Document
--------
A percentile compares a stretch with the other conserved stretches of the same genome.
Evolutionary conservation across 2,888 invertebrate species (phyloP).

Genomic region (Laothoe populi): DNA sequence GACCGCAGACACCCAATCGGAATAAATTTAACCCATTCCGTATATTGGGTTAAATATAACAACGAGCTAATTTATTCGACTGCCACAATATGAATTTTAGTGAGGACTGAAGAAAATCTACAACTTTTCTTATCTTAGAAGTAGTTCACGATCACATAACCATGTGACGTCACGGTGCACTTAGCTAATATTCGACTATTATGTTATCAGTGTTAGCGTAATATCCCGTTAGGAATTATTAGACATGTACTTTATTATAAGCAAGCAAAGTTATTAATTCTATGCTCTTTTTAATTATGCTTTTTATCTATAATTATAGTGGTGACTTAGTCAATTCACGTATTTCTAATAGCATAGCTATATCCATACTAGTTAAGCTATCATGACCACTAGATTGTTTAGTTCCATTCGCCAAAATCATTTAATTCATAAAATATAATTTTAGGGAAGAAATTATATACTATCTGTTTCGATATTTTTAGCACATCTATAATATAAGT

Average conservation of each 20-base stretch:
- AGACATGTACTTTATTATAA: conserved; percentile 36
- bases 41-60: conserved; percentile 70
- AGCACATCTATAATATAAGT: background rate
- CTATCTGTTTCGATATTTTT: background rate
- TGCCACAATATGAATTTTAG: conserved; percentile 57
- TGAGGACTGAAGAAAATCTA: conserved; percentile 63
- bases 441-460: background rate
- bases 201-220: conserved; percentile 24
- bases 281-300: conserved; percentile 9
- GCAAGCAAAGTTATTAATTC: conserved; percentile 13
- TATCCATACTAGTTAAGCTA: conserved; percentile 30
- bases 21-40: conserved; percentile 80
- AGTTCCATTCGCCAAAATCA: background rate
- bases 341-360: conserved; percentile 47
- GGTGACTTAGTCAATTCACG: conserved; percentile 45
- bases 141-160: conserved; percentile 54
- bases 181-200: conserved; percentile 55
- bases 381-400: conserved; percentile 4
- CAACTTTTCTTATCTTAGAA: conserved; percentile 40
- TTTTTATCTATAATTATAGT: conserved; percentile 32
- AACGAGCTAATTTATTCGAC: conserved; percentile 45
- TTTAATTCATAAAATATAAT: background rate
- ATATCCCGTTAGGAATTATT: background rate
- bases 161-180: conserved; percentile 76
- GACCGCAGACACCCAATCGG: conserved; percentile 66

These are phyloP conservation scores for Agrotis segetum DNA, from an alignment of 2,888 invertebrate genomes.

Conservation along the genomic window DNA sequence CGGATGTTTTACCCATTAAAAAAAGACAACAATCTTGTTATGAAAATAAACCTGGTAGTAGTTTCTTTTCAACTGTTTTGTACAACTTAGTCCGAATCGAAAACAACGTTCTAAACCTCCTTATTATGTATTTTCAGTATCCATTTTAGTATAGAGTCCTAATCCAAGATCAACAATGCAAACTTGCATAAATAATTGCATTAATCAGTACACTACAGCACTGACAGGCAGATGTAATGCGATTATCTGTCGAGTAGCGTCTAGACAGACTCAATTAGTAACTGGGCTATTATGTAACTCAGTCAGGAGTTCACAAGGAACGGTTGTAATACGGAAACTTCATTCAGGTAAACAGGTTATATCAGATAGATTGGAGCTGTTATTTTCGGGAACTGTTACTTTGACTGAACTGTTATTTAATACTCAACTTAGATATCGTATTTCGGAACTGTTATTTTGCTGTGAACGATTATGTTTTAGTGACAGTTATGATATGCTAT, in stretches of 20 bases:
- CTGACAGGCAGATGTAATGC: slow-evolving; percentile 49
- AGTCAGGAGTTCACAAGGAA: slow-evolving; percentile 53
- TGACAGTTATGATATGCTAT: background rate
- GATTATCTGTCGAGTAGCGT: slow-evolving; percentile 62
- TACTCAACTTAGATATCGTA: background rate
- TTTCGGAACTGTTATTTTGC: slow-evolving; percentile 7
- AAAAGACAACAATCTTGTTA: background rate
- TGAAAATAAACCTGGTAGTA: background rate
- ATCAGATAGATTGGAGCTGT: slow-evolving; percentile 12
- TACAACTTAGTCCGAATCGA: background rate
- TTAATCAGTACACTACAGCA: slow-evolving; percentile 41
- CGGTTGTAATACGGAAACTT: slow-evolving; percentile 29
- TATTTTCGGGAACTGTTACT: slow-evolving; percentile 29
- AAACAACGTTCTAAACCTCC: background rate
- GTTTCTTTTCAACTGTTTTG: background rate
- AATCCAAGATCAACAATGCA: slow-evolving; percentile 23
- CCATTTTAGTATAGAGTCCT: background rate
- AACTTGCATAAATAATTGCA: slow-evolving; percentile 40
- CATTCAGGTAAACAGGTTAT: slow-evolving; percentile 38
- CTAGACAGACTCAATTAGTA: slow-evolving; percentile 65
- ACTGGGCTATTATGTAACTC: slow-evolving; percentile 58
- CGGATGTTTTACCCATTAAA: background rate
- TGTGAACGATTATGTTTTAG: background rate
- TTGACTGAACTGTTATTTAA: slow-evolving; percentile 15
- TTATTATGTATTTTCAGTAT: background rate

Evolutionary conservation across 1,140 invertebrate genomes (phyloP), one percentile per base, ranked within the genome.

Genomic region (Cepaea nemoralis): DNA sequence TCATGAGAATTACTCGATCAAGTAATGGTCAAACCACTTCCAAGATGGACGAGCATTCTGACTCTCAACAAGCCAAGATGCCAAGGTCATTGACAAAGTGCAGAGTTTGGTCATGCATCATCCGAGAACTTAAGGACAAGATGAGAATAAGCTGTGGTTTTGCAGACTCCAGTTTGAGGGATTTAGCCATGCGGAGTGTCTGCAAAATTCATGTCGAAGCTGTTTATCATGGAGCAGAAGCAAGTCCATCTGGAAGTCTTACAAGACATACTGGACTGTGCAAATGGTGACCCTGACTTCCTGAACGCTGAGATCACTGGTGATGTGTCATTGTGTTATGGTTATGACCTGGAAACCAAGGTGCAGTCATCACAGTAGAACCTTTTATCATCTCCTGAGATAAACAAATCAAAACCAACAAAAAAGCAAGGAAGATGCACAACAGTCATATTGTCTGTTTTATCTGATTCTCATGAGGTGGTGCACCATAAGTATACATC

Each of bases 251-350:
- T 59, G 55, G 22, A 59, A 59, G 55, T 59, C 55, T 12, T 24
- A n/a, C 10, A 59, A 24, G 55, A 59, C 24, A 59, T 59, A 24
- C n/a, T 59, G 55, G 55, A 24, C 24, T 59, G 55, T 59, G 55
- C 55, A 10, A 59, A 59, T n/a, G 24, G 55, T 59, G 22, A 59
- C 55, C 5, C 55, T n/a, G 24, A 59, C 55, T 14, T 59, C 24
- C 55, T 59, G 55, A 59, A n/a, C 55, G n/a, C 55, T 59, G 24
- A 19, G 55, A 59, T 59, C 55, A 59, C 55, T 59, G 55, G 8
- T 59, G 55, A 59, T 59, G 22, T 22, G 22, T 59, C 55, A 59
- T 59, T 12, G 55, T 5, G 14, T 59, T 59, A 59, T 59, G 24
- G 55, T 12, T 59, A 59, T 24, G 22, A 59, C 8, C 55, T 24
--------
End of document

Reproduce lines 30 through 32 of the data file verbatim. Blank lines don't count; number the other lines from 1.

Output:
These are phyloP conservation scores for Agrotis segetum DNA, from an alignment of 2,888 invertebrate genomes.

Conservation along the genomic window DNA sequence CGGATGTTTTACCCATTAAAAAAAGACAACAATCTTGTTATGAAAATAAACCTGGTAGTAGTTTCTTTTCAACTGTTTTGTACAACTTAGTCCGAATCGAAAACAACGTTCTAAACCTCCTTATTATGTATTTTCAGTATCCATTTTAGTATAGAGTCCTAATCCAAGATCAACAATGCAAACTTGCATAAATAATTGCATTAATCAGTACACTACAGCACTGACAGGCAGATGTAATGCGATTATCTGTCGAGTAGCGTCTAGACAGACTCAATTAGTAACTGGGCTATTATGTAACTCAGTCAGGAGTTCACAAGGAACGGTTGTAATACGGAAACTTCATTCAGGTAAACAGGTTATATCAGATAGATTGGAGCTGTTATTTTCGGGAACTGTTACTTTGACTGAACTGTTATTTAATACTCAACTTAGATATCGTATTTCGGAACTGTTATTTTGCTGTGAACGATTATGTTTTAGTGACAGTTATGATATGCTAT, in stretches of 20 bases:
- CTGACAGGCAGATGTAATGC: slow-evolving; percentile 49